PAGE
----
Young says his antibody switches, much like small-molecule-controlled CAR-Ts, would allow doctors to regain “traditional, pharmacokinetic control” of CAR T cells because increasing the dose of the antibody increases CAR-T activity.
Antibody-based switches have their critics: Some say they won’t work fast enough or that they will linger in the body too long. But those developing the technology say the appeal isn’t just safety; it’s in the potential to design broadly acting CAR-T therapies. By making new antibodies that bind the same CAR on one end and different cancer antigens on the other end, researchers hope such a therapy could treat many different cancers. In this universal CAR T cell, “the CAR is the hardware, and the antibody switch is the software,” Young says.
That’s an exciting prospect because, unlike cell-therapy engineering, antibody engineering is a staple of the biotech industry. In fact, a Cambridge, Mass.-based company called Unum Therapeutics is already testing a similar concept in multiple clinical trials, in which one kind of engineered T cell can bind different antibodies targeting different blood cancers. The firm’s first foray into solid tumors will use the FDA-approved antibody trastuzumab to guide T cells to the cancer antigen HER2, which is found in breast and gastric cancers.
Unum’s universal receptors have another advantage too. “We are exploring cocktails of antibodies that simultaneously hit multiple different antigens,” Unum CEO Chuck Wilson explains. That could be helpful for tackling solid tumors marked by more than one antigen.
At the end of April, Wilson Wong, a former postdoc in Lim’s lab, published a paper that took this concept even further. Wong now runs his own research group at Boston University, where he created a control system that uses a pair of universal receptors dubbed zipCARs, each of which binds a different antibody-based switch. The switches each target a different cancer antigen, and the T cell is activated only when both zipCARs are binding both switches (Cell 2018, DOI: 10.1016/j.cell.2018.03.038).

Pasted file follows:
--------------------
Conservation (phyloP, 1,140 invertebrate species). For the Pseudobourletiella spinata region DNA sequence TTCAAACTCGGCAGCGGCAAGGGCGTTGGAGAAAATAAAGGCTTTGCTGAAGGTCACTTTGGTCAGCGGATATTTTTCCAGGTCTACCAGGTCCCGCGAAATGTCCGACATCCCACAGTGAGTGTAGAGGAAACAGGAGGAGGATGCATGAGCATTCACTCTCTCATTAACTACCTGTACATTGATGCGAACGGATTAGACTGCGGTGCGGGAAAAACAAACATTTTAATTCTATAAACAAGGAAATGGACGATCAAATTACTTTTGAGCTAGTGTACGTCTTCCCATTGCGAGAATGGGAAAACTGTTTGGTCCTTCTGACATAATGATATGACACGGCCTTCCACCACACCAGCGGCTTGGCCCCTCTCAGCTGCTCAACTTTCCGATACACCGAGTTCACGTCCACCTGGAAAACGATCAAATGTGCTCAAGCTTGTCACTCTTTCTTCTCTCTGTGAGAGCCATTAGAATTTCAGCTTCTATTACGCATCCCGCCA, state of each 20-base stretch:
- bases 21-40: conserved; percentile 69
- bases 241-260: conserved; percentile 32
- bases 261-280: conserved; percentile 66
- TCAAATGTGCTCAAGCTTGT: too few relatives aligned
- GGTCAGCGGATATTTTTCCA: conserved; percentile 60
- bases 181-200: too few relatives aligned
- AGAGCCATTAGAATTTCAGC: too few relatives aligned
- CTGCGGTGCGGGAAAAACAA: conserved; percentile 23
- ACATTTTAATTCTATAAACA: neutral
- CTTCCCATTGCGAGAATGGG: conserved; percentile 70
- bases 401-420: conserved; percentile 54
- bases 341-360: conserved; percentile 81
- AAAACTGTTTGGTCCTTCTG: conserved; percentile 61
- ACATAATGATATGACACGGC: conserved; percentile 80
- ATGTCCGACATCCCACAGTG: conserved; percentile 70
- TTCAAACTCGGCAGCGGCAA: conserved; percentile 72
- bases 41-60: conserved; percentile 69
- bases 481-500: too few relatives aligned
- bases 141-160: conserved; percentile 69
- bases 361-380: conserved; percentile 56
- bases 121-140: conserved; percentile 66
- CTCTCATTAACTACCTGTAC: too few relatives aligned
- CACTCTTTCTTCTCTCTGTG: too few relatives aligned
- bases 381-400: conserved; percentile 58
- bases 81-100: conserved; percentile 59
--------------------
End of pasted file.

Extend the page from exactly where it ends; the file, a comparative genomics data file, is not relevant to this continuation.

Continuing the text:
“I am going to be honest. It is the most complicated therapy that you can engineer at this point,” Wong says. “So it is definitely not the first thing people will try.” Regardless, he is pushing ahead to add even more controls to the system. Wong is a cofounder of Senti Biosciences, a cell-therapy company that launched this year.
Young and Wong share a bold vision for CAR-T therapy’s future. A growing area of investment is so-called allogeneic therapies, where the CAR T cells are made ahead of time from a donor’s cells rather than individually for each patient. “I see the CAR-T control field and the allogeneic cell-therapy field as two groups that need to come together in the future to create truly universal, off-the-shelf T-cell therapies that you can provide to any patient,” Young says.
Such a therapy, which would be manufactured in bulk, could be directed to any cancer with the appropriate antibody switch.
Some researchers are careful to point out that overly complex systems will be difficult to turn into therapeutics. “The more bells and whistles you put into the system, the more ways there are for the system to fail,” says Yvonne Chen, a chemical engineer developing new CAR receptors at the University of California, Los Angeles.
Widespread adoption of CAR-T therapy still has many challenges: streamlining manufacturing, reducing the risk of deadly side effects, and expanding the currently small patient population, to name a few.
Yet just a few years ago, scientists “had real uncertainty about whether this could become a real therapeutic because of the logistical challenges,” says Glenn Dranoff, head of immuno-oncology at the Novartis Institutes for BioMedical Research. Scientists don’t know if CAR-Ts will ever be successful at treating more common cancers, but if the pace of innovation is any indication, hopes are high.
“Our grand hypothesis is that eventually, in 10 or 20 years, cell therapy will be the third pillar of medicine, alongside small molecules and proteins,” Obsidian’s Gilman says. “We’ve just seen the barest glimpse of what cell therapies are ultimately going to do for people.”
UPDATE: This story was edited on May 11, 2018, to state that Ziopharm Oncology is one of several companies developing CAR T cells that produce either IL-15 or IL-12.